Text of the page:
Wednesday, 6 March 2013

Shoes take inspiration from bridge design

(PhD Studentship available at AUB http://www.modip.ac.uk/resources/PhD-Studentship)

MoDiP is delighted to have acquired a pair of innovative Mojito high heel shoes designed by the architect, Julian Hakes, in which the use of plastics rather than traditional shoe making materials has enabled the rethinking of shoe structure. We are most grateful for his generosity in presenting a pair as a gift for the permanent collection.
 
The Mojito high heels were brought to MoDiP’s attention by the Arts University Bournemouth’s National Teaching Fellow, who said ‘they will provide a very interesting design example for teaching’. As a result they are shortly to be featured as a highlight in an HEA funded workshop, Object Power: the use of museum artefacts in creative object-based learning & teaching in HE being held here at the Arts University Bournemouth at the end of March. To sign up please go to http://www.heacademy.ac.uk/events/detail/2013/Seminars/Disciplines_AH/GEN285_AUCB.  
 
 Julian, with his partner Cari-Jane Hakes, won his first architectural commission in 1995 when still at Cambridge University, both aged 22. Hakes Associates was founded in 2000 and is amongst the most influential UK architectural practices with a substantial international reputation. While they design the full range of work you would expect of such a practice they have made something of a specialism of bridges.  It was the same process as they use in bridge design that informed the design of these shoes: ‘examining the load path and looking at the most simple and elegant yet poetic expression of the forces at play within the materials used’. The shoe in particular recalls the Hakes design for the Mobius Bridge Bristol, for which site preparation works ahead of construction are underway.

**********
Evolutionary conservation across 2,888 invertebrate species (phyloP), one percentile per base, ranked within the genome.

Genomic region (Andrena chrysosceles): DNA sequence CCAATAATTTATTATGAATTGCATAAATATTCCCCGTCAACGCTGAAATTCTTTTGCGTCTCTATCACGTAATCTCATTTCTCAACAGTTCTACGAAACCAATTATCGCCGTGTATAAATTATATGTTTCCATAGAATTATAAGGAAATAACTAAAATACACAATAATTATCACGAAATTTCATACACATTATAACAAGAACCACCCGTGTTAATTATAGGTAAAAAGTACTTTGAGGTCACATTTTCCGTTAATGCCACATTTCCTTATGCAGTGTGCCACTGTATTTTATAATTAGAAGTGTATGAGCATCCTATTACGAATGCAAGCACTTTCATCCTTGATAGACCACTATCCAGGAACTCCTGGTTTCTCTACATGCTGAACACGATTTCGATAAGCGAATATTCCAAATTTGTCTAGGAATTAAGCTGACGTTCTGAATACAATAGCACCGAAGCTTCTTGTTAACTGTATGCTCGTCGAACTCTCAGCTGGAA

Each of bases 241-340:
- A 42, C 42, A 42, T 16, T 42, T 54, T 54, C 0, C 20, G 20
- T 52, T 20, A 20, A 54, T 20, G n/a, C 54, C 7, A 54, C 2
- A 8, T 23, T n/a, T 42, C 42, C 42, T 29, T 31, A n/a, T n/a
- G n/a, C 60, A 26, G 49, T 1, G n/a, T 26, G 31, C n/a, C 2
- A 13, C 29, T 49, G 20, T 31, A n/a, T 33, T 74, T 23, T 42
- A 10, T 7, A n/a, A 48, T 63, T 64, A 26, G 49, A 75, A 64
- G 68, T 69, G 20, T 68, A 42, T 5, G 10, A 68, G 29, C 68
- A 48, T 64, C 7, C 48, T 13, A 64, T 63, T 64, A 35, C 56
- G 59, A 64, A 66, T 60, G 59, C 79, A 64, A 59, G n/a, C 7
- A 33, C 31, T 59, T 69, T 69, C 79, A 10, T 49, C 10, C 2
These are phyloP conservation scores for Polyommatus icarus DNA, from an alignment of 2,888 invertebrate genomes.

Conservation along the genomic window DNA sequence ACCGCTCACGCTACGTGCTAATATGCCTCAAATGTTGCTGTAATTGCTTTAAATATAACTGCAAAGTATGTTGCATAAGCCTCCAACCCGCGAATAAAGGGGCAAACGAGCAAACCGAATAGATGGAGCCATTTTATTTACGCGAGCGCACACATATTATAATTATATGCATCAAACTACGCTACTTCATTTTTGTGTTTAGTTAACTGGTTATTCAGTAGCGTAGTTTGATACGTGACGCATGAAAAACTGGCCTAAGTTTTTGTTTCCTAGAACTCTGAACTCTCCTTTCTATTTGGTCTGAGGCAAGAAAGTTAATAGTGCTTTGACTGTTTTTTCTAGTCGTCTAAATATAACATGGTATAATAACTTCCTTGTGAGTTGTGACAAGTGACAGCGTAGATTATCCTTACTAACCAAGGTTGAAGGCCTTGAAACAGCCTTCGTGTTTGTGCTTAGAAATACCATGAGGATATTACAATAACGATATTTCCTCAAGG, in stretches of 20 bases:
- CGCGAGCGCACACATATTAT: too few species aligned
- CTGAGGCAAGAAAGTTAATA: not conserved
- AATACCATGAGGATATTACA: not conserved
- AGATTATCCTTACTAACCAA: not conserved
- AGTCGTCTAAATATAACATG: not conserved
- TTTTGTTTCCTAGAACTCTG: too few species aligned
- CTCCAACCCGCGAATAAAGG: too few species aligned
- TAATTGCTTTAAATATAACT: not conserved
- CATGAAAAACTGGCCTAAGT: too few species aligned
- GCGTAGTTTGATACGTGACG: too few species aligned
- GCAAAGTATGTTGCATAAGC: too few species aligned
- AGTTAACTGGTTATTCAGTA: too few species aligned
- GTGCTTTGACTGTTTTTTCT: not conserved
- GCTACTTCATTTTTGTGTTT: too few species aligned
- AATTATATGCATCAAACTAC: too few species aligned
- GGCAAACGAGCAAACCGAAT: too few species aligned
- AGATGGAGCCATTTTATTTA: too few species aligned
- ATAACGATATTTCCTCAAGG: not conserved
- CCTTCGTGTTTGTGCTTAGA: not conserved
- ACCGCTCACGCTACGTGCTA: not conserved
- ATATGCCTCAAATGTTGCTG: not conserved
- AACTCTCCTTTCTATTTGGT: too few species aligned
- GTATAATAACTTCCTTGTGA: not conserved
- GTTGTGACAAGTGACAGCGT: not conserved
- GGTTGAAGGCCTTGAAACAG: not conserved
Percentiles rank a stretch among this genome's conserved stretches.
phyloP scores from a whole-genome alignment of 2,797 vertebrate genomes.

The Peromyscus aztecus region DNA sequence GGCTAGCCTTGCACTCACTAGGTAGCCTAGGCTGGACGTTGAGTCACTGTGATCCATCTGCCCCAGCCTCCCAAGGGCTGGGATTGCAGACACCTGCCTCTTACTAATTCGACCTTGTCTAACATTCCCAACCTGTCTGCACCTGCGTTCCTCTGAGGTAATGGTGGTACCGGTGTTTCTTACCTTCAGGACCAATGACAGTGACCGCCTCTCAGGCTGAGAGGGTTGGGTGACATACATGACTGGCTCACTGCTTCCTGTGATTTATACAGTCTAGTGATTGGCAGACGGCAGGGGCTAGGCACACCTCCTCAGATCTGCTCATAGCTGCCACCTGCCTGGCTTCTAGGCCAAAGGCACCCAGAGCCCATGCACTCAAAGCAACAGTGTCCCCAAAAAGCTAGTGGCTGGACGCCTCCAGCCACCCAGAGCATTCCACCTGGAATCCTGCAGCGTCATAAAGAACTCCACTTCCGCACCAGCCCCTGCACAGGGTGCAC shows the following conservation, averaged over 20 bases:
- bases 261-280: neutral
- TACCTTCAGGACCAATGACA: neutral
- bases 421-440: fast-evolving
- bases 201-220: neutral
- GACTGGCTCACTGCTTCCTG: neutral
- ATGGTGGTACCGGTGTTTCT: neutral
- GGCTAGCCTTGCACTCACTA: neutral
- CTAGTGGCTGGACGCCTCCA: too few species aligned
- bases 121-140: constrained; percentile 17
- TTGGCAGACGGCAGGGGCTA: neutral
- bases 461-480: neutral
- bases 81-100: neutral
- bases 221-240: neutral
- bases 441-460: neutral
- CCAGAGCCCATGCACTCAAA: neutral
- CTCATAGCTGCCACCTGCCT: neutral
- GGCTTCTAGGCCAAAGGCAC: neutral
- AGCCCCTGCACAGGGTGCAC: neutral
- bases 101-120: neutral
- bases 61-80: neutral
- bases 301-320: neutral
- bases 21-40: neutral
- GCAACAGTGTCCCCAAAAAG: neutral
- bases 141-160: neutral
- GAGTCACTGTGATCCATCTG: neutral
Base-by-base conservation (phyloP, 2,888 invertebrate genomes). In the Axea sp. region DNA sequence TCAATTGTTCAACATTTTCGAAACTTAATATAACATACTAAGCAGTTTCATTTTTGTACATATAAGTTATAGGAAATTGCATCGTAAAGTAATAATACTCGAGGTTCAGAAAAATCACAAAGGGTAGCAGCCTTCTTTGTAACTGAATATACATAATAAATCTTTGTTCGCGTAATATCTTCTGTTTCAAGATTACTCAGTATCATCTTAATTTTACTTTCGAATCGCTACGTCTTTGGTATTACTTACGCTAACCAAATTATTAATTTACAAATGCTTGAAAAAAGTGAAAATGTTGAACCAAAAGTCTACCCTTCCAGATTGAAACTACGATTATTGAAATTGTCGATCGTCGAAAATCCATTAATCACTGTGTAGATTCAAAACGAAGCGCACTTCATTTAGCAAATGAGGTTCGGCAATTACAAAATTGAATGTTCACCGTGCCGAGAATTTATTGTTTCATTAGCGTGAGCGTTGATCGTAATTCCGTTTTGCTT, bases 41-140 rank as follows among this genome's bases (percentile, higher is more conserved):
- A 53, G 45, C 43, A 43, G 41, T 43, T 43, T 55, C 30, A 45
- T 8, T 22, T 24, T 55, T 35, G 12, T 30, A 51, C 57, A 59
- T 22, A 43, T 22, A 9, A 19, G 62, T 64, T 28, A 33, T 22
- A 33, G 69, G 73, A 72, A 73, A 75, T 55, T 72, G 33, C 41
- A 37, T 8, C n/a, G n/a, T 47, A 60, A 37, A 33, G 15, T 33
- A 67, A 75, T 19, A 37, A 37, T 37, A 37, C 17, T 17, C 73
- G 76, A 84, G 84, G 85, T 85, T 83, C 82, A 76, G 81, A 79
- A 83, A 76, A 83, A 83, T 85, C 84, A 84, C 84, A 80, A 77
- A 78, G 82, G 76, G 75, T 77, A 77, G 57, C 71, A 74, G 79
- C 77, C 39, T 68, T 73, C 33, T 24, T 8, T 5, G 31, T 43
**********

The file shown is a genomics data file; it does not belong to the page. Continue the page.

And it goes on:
The inspiration for the design  of  this unusual shoe began with a foot imprint in sand which in Julian’s words ‘makes it very clear that the main force goes to the heel and the ball …and the foot naturally ‘spans’ the gap’. The architect worked with his own foot wrapping it in tracing paper, binding it with masking tape, drawing various geometries over it, then cutting the shape with a scalpel and peeling it from his foot.


Novel construction suggested the use of novel materials. Thus the core is made of composite polycarbonate and fibre reinforcement which provides the shoe with both the strength needed to support a person’s weight and the springiness necessary for easy movement. The composite frame is laminated with synthetic rubber on the floor side and leather padded with sculpted 3D memory foam on the side that touches the foot. The shoes were two years in development. Early prototypes of a carbon fibre core version were made by Julian Hakes in his London Studio using sculptor supplies and old wooden foot lasts.  Hakes also wanted furniture or automotive firms to stitch the leather because of the superb quality of their work. The shoe is currently manufactured in China in a plant owned by one of the architect’s key investors.  Although these are white, they are made in a wonderful array of contrasting colours, the leather dyed to a wide range of different colours and the outers likewise painted, coated in metal or printed. In spite of their unusual appearance they are said to be remarkably comfortable.


 
Mojito presents a completely new shoe structure resembling a sliver of lime peel, from which it takes its name. For those less familiar with their cocktails, a Mojito is one such which originated in Cuba made from white rum, sugar, sparkling water, mint and lime juice.


Susan Lambert (Head of the Museum of Design in Plastics)
With thanks to Julian Hakes London and Rachel Aldersley, Hakes Associates

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